1 Total Update since January 21, 2011
over 2 years ago Update 0 comments
The more you read about the Washington Huskies' 1 p.m. game today, the more bleak the outlook becomes for Arizona State.
azcentral.com blogs - Doug Haller on ASU basketball - DougHaller - ASU-Washington State rewind
This is the first time all season where I thought ASU lacked effort. The Sun Devils, minus three players, including starter Carrick Felix, played as if they didn't think they had much of a chance. They opened with energy -- crashing the offensive boards -- but once Washington State built a lead, they seemed to accept their fate, especially in the second half. Nothing worse than a desperate team playing without desperation.
Yeah, there's a reason they play the games and all that, but UW has the capacity to demoralize a team as quickly as anyone with their defense and athleticism at all five positions.
Making matters worse is that ASU isn't even poised to exploit UW's biggest weakness.
The one proven way to beat the Huskies is to beat them on the glass, particularly on the offensive glass - Arizona's first half rebounding on Thursday led to an 8-3 advantage in second-chance points.
Unfortunately, it's unlikely that the Sun Devils will be able to replicate that.
College Sports Matchups | Preview: Arizona State at Washington
KEY STATISTIC: The Huskies’ post players like their matchup against the Sun Devils. Washington averages 40.7 rebounds and figures to get plenty of second chances against Arizona State’s guard-heavy lineup, which ranks last in the Pac-10 in rebounding margin.
Just to put ASU's rebounding struggles in perspective, they are currently 291st in the nation in rebounding percentage this season and that's only gotten worse during conference play.
As Doug Haller of AZCentral.com describes, rebounding is just one of many things that this relatively young team is struggling with right now.
Do you feel like you need to go back to the drawing board?
"Right now our deal isn't to come up with some master trickery. We're a team right now that has to learn how to block and tackle. There's no genius plan. That's not what is necessary right now. We got to have guys produce and perform and we have to get better at the very basics of the game.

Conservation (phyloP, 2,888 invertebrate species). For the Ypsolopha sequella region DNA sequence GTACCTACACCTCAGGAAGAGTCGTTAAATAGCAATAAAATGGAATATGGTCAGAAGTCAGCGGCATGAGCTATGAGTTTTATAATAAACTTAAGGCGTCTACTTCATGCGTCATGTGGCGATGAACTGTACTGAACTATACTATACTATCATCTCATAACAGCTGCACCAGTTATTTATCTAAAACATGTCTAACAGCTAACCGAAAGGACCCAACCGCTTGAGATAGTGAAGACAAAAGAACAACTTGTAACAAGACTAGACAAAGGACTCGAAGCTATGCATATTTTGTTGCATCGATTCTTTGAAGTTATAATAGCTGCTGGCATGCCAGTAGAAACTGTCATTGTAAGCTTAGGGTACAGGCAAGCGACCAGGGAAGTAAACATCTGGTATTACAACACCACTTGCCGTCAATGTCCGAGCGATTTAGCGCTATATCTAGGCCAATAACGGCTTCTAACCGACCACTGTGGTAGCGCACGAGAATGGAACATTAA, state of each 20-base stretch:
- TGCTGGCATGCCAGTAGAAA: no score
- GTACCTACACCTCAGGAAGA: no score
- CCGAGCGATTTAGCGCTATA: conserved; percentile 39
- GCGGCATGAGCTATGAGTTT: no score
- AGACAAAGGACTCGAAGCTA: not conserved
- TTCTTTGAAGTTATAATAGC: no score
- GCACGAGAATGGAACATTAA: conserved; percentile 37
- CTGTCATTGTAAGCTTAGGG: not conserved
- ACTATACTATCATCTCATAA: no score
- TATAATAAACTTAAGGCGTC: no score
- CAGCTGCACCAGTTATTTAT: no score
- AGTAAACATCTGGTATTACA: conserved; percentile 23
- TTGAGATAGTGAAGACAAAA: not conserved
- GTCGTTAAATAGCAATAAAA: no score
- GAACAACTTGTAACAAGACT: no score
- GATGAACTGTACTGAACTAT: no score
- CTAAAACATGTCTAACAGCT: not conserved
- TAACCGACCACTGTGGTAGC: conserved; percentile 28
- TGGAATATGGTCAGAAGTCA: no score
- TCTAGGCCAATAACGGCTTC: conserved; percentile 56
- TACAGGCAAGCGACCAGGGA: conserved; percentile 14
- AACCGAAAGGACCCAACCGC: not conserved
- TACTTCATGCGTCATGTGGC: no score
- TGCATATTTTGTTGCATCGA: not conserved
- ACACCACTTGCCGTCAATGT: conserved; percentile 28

And although they do have two seven-footers on their roster, UW coach Lorenzo Romar suggests that they're still just in the middle of a rather standard learning process for big men.
"Eric Boateng - another seven footer, 6'11" - as time went on, I remember at the end of the year they were going to him exclusively," said Romar when asked specifically about the development of ASU 7-foot-2 freshman center Jordan Bachynski. "I remember, against UCLA at Arizona State, they couldn't stop it - they just kept going to him. But You couldn't have convinced that that would've been the case early in his career. So it does take big guys a little longer at times."
But for today, they're going to have to find someone to help in the boards while their younger bigs - Bachynski and 7-foot sophomore Ruslan Pateev - learn to "block and tackle".
Kyle Cain, F (6-foot-7, 210 pounds, Fr.)
Cain hasn't started since early in conference play, but still leads the team in rebounding with 6.1 per game and is their best rebounder by percentage on both ends of the court. If the Sun Devils hope to contend on the boards, he'd still likely be a major factor in that.
Given the team's shooting percentages as well, his scoring efficiency - third on the team - might also be useful, although he hasn't been a major factor in the scoring column
Trent Lockett, G (6-foot-4, 210 pounds, So.)
While Romar noted that seniors Ty Abbot and Rihard Kuksiks shoulder the majority of the burden for this team, Lockett - the team's second-leading scorer - is arguably their most valuable player statistically. In addition to being the most efficient score on the team, Lockett has the team's highest free throw rate, which means a lot given their occasional scoring struggles.
over 2 years ago Update 0 comments
It's not exactly a secret that the Arizona State Sun Devils are having something of a down year at 1-5 in conference play after a rough 78-61 loss against the Washington State Cougars in Pullman on Thursday.